The hon. Gentleman also raised the question of Guayana being a new country with a precarious economy trying to get on its feet, and the importance of aid and technical assistance, and the implications to her of the Commonwealth Sugar Agreement because of her primary produce. Our capital aid to Guyana is running at about £;2 million a year, and in addition there is the development and technical assistance of which we are all aware. Naturally, Guyana, like many other Commonwealth countries which are primary producers of sugar are anxious about what will happen to the Commonwealth Sugar Agreement.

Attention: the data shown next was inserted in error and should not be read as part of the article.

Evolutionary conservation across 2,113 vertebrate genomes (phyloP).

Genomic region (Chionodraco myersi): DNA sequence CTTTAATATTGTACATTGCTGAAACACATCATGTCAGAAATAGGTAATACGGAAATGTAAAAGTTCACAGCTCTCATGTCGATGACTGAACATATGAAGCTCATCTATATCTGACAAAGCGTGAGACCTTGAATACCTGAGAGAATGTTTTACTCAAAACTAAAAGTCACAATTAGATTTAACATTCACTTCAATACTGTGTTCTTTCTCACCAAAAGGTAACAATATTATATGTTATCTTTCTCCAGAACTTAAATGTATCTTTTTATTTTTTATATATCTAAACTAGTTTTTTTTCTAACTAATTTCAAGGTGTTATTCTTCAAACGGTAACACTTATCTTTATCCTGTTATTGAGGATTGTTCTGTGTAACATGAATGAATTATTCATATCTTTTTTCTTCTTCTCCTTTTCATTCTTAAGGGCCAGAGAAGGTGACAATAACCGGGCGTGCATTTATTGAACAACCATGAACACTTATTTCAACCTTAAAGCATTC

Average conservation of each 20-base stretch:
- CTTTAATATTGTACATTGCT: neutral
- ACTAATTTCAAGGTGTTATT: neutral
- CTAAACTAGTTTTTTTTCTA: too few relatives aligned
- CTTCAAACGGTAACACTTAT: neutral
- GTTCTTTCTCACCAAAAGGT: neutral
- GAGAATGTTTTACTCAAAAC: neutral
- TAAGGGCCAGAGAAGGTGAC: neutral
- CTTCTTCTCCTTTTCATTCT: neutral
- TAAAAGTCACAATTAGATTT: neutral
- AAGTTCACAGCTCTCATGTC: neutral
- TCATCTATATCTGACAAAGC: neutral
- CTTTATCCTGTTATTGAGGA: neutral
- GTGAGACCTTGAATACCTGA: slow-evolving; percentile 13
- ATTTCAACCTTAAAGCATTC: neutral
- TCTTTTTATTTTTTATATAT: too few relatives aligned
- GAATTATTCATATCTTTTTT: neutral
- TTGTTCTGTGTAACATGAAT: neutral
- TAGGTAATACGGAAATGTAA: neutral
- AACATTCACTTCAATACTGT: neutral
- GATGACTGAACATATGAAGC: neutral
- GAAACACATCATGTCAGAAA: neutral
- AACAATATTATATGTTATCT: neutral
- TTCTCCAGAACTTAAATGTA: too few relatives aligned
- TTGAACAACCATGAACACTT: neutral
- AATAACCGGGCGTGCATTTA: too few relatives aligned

The contractual commitment is not due to end until 1974. Nevertheless, all these countries are, and must be, concerned about the implications for them of Britain's move towards joining the European Economic Communities. That is why as far back as 1967, at the time of our application, the then Foreign Secretary made it quite clear in a speech at Western European Union that we had a firm commitment to Commonwealth contries, particularly under the Commonwealth Sugar Agreement. So if there is to be discussion and ultimate agreement with the E.E.C. it must take into consideration the implications for the primary producers, particularly those which are parties to the Commonwealth Sugar Agreement. Guyana is a member of the Caribbean Free Trade Association, the Council of which has only recently had discussions at an official level with the E.E.C. Commission on matters relating to Britain's entry to the Common Market and what it would mean to its members.